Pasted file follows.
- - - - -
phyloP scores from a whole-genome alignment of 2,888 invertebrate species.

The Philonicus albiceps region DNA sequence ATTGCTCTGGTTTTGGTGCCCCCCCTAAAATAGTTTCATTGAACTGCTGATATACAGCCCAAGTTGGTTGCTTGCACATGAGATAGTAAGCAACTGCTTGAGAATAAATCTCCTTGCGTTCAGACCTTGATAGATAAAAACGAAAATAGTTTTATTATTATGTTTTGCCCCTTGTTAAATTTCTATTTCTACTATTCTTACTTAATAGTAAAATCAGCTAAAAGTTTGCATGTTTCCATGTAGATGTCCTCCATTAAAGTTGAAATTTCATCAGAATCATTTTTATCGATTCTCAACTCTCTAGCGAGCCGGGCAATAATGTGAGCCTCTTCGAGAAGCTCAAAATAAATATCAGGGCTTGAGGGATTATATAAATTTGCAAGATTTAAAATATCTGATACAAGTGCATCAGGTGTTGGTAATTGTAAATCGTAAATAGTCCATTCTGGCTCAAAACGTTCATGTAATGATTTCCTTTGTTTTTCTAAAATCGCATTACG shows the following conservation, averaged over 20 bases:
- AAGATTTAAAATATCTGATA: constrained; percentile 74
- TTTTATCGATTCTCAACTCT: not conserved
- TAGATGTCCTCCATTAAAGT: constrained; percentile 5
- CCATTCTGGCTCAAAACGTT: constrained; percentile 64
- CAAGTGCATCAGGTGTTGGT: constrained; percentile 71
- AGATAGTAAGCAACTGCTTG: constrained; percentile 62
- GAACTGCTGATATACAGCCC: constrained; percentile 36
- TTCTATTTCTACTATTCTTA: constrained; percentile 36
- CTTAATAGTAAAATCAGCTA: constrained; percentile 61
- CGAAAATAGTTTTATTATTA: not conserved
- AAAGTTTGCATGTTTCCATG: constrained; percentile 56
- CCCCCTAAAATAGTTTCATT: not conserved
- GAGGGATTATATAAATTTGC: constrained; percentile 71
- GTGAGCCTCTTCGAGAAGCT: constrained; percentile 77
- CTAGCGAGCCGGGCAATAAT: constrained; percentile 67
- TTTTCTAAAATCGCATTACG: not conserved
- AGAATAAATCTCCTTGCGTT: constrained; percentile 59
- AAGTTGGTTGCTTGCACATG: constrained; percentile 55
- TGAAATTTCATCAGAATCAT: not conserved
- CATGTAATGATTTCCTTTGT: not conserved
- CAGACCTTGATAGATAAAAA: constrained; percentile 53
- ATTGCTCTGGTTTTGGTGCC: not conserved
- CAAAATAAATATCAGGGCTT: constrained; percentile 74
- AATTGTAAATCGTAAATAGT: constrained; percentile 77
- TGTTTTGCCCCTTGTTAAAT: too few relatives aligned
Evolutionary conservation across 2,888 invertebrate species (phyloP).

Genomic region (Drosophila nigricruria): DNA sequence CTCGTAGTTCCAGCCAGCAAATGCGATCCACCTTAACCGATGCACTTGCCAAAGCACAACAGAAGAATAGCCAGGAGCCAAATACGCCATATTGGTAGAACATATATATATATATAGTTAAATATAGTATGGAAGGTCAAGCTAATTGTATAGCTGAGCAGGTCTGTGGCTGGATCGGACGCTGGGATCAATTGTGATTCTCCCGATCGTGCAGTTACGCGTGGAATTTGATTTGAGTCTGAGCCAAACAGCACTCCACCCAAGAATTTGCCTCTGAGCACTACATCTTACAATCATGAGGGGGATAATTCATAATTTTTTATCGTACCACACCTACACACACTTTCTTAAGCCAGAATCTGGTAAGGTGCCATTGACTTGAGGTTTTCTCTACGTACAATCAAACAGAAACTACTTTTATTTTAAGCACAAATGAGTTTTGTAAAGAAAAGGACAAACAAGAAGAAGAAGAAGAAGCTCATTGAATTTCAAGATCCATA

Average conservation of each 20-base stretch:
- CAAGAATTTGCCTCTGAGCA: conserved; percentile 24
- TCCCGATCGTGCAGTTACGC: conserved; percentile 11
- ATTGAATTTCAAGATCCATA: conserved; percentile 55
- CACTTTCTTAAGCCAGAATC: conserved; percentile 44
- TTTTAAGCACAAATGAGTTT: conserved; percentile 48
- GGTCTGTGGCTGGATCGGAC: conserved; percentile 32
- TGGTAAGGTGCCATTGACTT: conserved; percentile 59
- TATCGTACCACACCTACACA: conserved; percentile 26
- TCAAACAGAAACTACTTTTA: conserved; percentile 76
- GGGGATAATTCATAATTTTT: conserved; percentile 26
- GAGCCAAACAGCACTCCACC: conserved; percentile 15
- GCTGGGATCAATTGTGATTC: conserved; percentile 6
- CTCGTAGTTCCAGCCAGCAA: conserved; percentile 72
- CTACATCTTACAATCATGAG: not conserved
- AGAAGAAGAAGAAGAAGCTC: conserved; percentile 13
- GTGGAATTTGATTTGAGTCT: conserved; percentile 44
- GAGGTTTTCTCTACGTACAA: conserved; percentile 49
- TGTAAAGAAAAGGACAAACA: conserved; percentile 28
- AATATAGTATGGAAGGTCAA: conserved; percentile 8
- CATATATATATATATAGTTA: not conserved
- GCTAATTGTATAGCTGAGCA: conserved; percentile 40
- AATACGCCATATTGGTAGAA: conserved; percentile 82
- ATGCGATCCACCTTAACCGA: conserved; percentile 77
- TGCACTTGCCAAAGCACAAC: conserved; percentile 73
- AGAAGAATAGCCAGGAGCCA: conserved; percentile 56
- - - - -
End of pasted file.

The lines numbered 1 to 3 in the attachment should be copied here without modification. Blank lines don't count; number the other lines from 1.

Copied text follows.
phyloP scores from a whole-genome alignment of 2,888 invertebrate species.

The Philonicus albiceps region DNA sequence ATTGCTCTGGTTTTGGTGCCCCCCCTAAAATAGTTTCATTGAACTGCTGATATACAGCCCAAGTTGGTTGCTTGCACATGAGATAGTAAGCAACTGCTTGAGAATAAATCTCCTTGCGTTCAGACCTTGATAGATAAAAACGAAAATAGTTTTATTATTATGTTTTGCCCCTTGTTAAATTTCTATTTCTACTATTCTTACTTAATAGTAAAATCAGCTAAAAGTTTGCATGTTTCCATGTAGATGTCCTCCATTAAAGTTGAAATTTCATCAGAATCATTTTTATCGATTCTCAACTCTCTAGCGAGCCGGGCAATAATGTGAGCCTCTTCGAGAAGCTCAAAATAAATATCAGGGCTTGAGGGATTATATAAATTTGCAAGATTTAAAATATCTGATACAAGTGCATCAGGTGTTGGTAATTGTAAATCGTAAATAGTCCATTCTGGCTCAAAACGTTCATGTAATGATTTCCTTTGTTTTTCTAAAATCGCATTACG shows the following conservation, averaged over 20 bases:
- AAGATTTAAAATATCTGATA: constrained; percentile 74